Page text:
For over three months now, the ECSL has adamantly refused to do one thing: i.e. show the public the arithmetic that produced the official results, show how the results at the polling stations add up to give the totals they announced.

 

This position by ECSL is actually what has caused the near paralysis of the State, the immobility of institutions and the international disrepute that our Government is enduring at this time. ECSL’s position is hurting the Government; it is hurting the Opposition; it is hurting the people; it is hurting the image of the country. Their mandate is not to destabilize the country, so a little bit of transparency will do them no harm. And it is in our common interest as a nation that seeks progress, to combine forces with the Government, the opposition and other stakeholders to make the ECSL realise that if this country breaks, they (not Government) will be held ultimately responsible. The ECSL Chairman and the President of the Republic have on a number of occasions reminded us that ECSL is an independent body that takes no instructions from Government.

 

The nation should therefore confront ECSL with the question: what harm do the ECSL think they will be doing to Sierra Leoneans if they release the results of the elections at the polling stations where people stood in queues for long hours waiting to cast their votes? Secondly, if the law does not expressly state that they should announce the polling station level results, does it expressly state that they should not? And now that this has become an obstacle to the progress of the State, why do the ECSL not want to release these results so that the nation can finally breathe?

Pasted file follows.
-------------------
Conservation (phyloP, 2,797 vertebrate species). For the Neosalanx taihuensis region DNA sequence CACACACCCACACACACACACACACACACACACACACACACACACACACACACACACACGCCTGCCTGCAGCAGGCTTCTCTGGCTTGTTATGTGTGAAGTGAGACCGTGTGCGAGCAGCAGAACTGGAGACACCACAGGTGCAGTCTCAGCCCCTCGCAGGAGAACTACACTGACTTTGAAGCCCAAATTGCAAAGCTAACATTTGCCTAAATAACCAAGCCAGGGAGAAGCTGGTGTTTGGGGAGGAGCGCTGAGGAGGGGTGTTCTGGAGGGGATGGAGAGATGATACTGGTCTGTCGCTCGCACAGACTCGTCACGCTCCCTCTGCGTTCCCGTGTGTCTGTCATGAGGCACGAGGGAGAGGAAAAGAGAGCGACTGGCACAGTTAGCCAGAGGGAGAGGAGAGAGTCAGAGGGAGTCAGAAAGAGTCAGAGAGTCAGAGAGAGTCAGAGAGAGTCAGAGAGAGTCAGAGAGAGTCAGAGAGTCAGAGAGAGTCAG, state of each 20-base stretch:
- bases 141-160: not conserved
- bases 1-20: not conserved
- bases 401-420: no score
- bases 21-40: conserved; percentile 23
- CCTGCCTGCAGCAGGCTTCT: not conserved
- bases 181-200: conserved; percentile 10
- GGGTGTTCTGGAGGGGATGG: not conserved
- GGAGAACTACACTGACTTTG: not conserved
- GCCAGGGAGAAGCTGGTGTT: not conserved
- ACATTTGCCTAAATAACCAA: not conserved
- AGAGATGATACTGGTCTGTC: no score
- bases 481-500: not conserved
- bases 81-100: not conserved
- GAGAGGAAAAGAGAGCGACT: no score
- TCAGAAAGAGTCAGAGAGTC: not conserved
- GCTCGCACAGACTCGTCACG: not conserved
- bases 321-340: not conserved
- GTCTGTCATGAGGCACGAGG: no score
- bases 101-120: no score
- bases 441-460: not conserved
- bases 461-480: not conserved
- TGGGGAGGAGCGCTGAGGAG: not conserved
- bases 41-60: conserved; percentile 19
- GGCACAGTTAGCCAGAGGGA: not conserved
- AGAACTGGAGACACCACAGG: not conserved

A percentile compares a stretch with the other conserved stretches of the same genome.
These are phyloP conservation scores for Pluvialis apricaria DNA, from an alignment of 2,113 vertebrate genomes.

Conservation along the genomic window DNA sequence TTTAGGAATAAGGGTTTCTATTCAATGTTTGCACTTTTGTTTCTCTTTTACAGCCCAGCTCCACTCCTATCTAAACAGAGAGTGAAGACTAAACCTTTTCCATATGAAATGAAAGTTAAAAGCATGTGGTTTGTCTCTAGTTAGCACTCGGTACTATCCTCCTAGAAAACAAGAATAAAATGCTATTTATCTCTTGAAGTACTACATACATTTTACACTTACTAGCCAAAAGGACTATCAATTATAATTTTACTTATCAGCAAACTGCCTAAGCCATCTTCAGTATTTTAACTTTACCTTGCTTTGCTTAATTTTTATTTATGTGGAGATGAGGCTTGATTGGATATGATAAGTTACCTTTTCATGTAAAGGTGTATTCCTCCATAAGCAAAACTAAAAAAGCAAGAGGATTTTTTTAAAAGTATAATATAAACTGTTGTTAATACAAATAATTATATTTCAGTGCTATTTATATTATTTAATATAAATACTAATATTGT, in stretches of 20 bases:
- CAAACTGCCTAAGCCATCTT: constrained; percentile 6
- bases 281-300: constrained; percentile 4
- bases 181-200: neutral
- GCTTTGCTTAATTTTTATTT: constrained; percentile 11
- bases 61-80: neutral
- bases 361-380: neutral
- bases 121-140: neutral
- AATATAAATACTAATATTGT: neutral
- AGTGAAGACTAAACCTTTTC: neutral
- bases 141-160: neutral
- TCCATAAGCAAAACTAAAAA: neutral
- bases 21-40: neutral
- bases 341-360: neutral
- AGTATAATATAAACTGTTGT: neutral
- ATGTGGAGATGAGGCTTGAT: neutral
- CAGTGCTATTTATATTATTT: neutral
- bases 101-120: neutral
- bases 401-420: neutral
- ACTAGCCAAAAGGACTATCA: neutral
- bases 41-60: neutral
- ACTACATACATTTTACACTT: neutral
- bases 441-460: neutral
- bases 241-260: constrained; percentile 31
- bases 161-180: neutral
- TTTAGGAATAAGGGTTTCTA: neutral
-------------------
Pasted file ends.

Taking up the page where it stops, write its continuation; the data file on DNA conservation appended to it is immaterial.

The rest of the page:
I submit that in this first stage of dialogue, all legal and judicial roadblocks must be cleared to allow the results to come out as a major step in the journey to peace in Sierra Leone.

 

The outcome of the first stage of dialogue will be considered successful when all parties agree that the ECSL should produce the results of the election in its granular form.

 

At this point there are a number of possibilities:

 

  1. Able and willing: in this case, ECSL realises that its refusal so far to release the results has brought the country into a very bad place, suffering to the people and disgrace to the Government. It therefore unblocks the situation and causes the blood of the nation to flow again by presenting the polling station results to the owners: the people of Sierra Leone.
  2. Able but unwilling: this is where the integrity of ECSL will be questioned; if they have the results but insist that they will not produce them due to some so-called legal hurdle or out of pure arrogance, even at the risk of destabilising the country, there is every reason to believe then that they are intent on being agents of national insecurity in the country.
  3. Willing but unable: if they want to release the results but cannot, we will assume that they do not have them. If they had lost, deleted or deliberately destroyed them that would be a major act of betrayal to the electorate and a grievous offence against the State. It would confirm the belief held by some critics that the ECSL is incompetent and unworthy of trust.
  4. Unwilling and unable: similarly, if they do not have the results to give or say they are unable and unwilling to for some reason, it will be clear that we are dealing with an electoral body that is criminally irresponsible and that can represent a clear and imminent danger to national security.